Enter Make-A-Wish, a nonprofit organization that grants wishes for children battling critical illnesses, providing them a chance to make the impossible possible. The organization partnered with Macy's to raise awareness and help make those wishes a reality. The hope is that the "wish effect" will improve their quality of life and empower them with the strength they need to overcome these illnesses and look towards the future. That was a particularly big deal for Cazier, who had been feeling like so many of his wishes weren't going to be possible because of his critical illness.

"In the beginning, it was hard to accept that it would be improbable for me to accomplish my previous goals because my illness took away so many of my physical abilities," says Cazier. His wish of becoming a model also seemed out of reach.

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Courtesy of Macy's

Make-A-Wish can't fulfill children's wishes without the generosity of donors and partners like Macy's. In fact, since 2003, Macy's has given more than $122 million to Make-A-Wish and impacted the lives of more than 2.9 million people.

Cazier's wish experience was beyond what he could've imagined, and it filled him with so much joy and confidence. "It is like waking up and discovering that you have super powers. It feels amazing!" he exclaims.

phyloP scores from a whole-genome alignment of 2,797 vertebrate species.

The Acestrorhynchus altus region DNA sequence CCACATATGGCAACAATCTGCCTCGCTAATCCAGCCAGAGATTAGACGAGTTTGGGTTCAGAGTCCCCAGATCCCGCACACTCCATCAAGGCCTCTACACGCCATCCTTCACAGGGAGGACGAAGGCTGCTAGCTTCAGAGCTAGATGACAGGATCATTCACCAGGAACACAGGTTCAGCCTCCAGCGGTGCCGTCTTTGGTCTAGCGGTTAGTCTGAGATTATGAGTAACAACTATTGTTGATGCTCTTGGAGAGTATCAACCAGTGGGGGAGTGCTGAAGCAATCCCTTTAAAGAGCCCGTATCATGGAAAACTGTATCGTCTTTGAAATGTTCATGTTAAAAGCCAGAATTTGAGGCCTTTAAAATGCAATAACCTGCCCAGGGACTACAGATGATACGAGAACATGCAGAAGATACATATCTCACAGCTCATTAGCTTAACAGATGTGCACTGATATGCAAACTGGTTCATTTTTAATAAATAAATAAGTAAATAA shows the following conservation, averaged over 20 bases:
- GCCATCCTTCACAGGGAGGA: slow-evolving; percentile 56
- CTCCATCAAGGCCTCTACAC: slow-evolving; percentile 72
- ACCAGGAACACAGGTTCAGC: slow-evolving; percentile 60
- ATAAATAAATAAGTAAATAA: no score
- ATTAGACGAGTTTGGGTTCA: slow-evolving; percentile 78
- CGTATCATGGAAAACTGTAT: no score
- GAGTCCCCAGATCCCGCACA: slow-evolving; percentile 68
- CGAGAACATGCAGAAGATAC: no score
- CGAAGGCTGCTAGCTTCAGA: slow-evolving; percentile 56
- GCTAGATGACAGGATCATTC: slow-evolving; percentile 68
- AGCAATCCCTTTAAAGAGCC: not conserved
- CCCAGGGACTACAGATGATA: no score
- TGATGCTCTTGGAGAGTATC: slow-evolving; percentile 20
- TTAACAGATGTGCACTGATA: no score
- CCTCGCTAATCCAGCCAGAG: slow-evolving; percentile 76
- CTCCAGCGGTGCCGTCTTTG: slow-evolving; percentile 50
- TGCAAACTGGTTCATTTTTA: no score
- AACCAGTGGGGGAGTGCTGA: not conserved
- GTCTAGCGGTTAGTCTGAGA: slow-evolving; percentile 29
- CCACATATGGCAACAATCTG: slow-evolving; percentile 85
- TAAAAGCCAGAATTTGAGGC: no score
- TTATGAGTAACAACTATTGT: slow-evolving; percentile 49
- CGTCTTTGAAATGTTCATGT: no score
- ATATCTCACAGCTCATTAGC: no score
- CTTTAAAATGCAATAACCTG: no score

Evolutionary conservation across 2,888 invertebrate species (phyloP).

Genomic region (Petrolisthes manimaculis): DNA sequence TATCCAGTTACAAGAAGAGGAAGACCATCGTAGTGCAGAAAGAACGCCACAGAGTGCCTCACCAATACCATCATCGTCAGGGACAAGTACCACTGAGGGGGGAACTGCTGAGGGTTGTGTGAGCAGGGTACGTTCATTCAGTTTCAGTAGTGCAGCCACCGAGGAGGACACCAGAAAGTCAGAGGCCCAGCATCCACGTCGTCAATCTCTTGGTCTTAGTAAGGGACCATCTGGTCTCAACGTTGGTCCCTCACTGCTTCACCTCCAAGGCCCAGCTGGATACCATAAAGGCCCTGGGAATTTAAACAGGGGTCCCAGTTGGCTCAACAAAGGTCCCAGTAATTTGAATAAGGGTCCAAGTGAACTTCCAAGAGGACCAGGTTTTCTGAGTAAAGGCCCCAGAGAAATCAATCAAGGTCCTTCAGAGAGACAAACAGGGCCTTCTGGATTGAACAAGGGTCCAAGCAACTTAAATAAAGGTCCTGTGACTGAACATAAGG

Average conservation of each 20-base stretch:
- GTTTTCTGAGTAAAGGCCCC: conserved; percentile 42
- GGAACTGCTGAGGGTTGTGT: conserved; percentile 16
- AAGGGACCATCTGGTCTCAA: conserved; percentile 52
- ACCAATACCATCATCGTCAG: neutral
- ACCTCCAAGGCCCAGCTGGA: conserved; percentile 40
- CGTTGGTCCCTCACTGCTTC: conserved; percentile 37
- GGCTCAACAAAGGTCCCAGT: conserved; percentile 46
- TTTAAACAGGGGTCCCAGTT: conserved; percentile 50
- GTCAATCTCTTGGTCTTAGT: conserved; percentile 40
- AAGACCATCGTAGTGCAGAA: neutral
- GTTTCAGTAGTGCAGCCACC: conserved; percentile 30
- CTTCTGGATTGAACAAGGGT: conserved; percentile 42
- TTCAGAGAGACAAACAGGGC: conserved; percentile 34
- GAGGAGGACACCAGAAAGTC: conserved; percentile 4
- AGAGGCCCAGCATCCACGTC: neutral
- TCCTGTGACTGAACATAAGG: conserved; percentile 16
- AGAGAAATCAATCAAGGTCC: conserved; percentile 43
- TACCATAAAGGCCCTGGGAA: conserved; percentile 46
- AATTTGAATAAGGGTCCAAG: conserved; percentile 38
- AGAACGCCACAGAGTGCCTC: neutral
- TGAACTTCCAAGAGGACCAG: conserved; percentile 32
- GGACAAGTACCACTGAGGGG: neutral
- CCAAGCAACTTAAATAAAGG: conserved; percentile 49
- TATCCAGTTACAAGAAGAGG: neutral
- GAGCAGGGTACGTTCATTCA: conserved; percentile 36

One of the best parts about the day for him was the kindness everyone who helped make it happen showed him.

"The employees of Macy's and Make-A-Wish made me feel welcome, warm, and cared for," he says. "I am truly grateful that even though they were busy doing their jobs, they were able to show kindness and compassion towards me in all of the little details."

He also got to spend part of the shoot outdoors, which, as someone who loves climbing, hiking, and scuba-diving but has trouble doing those activities now, was very welcome.

Courtesy of Macy's

Overall, Cazier feels he grew a lot during his modeling wish and is now emboldened to work towards a better quality of life. "I want to acquire skills that help me continue to improve in these circumstances," he says.

You can change the lives of more kids like Cazier just by writing a letter to Santa and dropping it in the big red letterbox at Macy's (you can also write and submit one online). For every letter received before Dec. 24, 2019, Macy's will donate $1 to Make-A-Wish, up to $1 million. By writing a letter to Santa, you can help a child replace fear with confidence, sadness with joy, and anxiety with hope.